- Andy Katz, ESPN Senior Writer
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The spring signing period ended Wednesday and a new era will begin in college basketball in the coming weeks with the return of the top-10 high school player to campus.
Ohio State, North Carolina, Texas, Washington, Kansas, Georgia Tech, Arizona and Syracuse will welcome the top-rated players in the class of 2006, most of them for summer sessions, after the NBA essentially made the preps go to college for at least one year.
The NBA's new draft eligibility rule calls for players to be at least 19 years old and at least one year out of high school before they can enter the draft. Translation: The top prep players no longer can declare straight out of high school.
For the past decade, the number of high school seniors skipping college and getting selected in the NBA draft has fluctuated. In the past three seasons, though, it has climbed from five in 2003 to eight in 2004 to nine in 2005, when projected college standouts such as Andrew Bynum (UConn signee), Martell Webster (Washington), Gerald Green (Oklahoma State), C.J. Miles (Texas), Monta Ellis (Mississippi State) or Louis Williams (Georgia) jumped straight to the pros.
As such, it's rather easy to see the potential impact of the arrivals of Greg Oden at Ohio State, Kevin Durant at Texas, Chase Budinger at Arizona, Darrell Arthur at Kansas, Thaddeus Young at Georgia Tech, Spencer Hawes at Washington, Paul Harris at Syracuse and Brandan Wright, Tywon Lawson and Wayne Ellington at North Carolina. All of them should significantly impact their teams' fates next season.
"It's going to help to have more talent in the game," Washington coach Lorenzo Romar said. "I'm not saying it's going to improve the game, but it should make for an exciting tournament. If a lot of kids are now forced to go to college, they may stay longer than a year."
Ohio State head coach Thad Matta said he sees a culture change happening in college basketball with the arrival of the top five players in the prep class, but that's where he sees the impact end.
"Explain to me the difference with the next 95 [players in the top 100, most of whom were already going to college]," Matta said. "There isn't much. To have a guy like Greg, well, I've always said that it's good for the game."
The immediate reaction from the college coaches is that they wanted a two-year rule. Without actual legislation, they may still get that out of these guys.
South Carolina coach Dave Odom projects that if seven of the 10 have a good freshman season, they could jump to the draft. That seems to be the consensus opinion from NBA personnel, too.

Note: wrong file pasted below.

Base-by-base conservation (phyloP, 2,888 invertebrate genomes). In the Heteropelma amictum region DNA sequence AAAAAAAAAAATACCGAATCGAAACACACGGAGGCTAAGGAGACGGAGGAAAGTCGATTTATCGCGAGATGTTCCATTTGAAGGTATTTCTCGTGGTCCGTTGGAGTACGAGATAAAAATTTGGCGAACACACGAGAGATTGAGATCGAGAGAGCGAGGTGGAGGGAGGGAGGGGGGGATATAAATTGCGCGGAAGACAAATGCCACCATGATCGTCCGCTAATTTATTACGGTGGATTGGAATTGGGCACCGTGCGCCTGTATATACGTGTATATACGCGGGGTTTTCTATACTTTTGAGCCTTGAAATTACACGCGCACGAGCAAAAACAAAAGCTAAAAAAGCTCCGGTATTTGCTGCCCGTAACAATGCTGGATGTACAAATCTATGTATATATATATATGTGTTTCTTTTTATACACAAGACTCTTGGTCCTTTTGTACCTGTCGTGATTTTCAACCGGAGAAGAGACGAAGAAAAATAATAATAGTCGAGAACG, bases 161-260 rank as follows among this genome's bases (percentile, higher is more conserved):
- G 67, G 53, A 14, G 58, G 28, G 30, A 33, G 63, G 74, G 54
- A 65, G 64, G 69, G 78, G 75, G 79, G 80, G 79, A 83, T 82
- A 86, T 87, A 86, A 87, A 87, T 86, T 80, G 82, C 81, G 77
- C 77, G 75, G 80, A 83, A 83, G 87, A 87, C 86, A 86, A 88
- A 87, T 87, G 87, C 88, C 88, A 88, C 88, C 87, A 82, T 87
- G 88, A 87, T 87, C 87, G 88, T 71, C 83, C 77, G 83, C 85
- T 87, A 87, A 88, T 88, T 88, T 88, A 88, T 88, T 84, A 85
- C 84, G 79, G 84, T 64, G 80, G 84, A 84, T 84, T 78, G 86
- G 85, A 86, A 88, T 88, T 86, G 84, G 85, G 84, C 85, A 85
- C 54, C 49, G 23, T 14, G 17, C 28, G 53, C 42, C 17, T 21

Though tempered by the fact that there were fewer NBA-ready freshmen entering the college game, the numbers say otherwise. There was only one freshman in the NBA draft last year: North Carolina's Marvin Williams. There were three the previous year: Minnesota's Kris Humphries, Duke's Luol Deng and UCLA's Trevor Ariza (second round). There were only two in the 2003 draft: Syracuse's Carmelo Anthony and Georgia Tech's Chris Bosh.
This year, there are only three who have declared, and really only one true freshman -- Memphis' Shawne Williams -- likely to be selected. Indiana's Cem Dinc isn't expected to be picked while LSU's Tyrus Thomas, who may be the top pick in the entire draft, is a redshirt freshman after a neck injury forced him to sit out his initial season at LSU. (Williams still hasn't technically rid himself of the amateur tag by signing with an agent, but that should change soon with him projected to go in the lottery.)
"There's no question that there could be a number of freshmen who leave," Syracuse coach Jim Boeheim said. "But once they get here, they will see the need to stay."
Connecticut's Rudy Gay is a prime example. He could have left after his freshman season, but he didn't do enough to stand out. He ended up staying for a second season before declaring. Most players don't get enough of a chance to star as freshmen to make the jump, even if they come out of high school as heralded as some of the top-10 talent arriving soon at a campus near you.
On the incoming 2006-07 freshman list, the favorites to bolt after one year are Oden, Durant, Young, Hawes and Lawson, in large part because they will be featured more prominently than most freshmen.
Still, that might not be enough to push them out. Oden has contended for years that he wants to go to college for -- get this -- the education (he loves math). So far, he hasn't done anything that shows he's bluffing.
"That's what I love about Greg," Matta said. "He wants his education and he eventually wants the college degree. That's what excites me about coaching a guy like that."
Romar isn't ready to project on Hawes yet, but it's clear he'll be the focal point for the Huskies.
"I'll take it one year at a time, but there's no question he would have seriously considered [declaring for the draft if the new rule hadn't been in place]," Romar said. "He's the first true low-post guy with size that we've had. I would predict he'll be one of the best passing big men in the country."
Young will get plenty of touches with the Yellow Jackets and Lawson will be the featured point on a potential national title team in Chapel Hill. Still, it's hard to push anyone out the door once they get a taste of the college life. Carolina's Tyler Hansbrough found that out when he starred last season; he wanted nothing to do with bolting after one season.
"The one year will help a lot of guys and a lot will see they need to stay," said Boeheim, who champions the one year Anthony had with the Orange as having been a benefit for his pro game. "It's a good rule. This will help college in the long run and help the players get ready for the NBA."
Andy Katz is a senior writer at ESPN.com.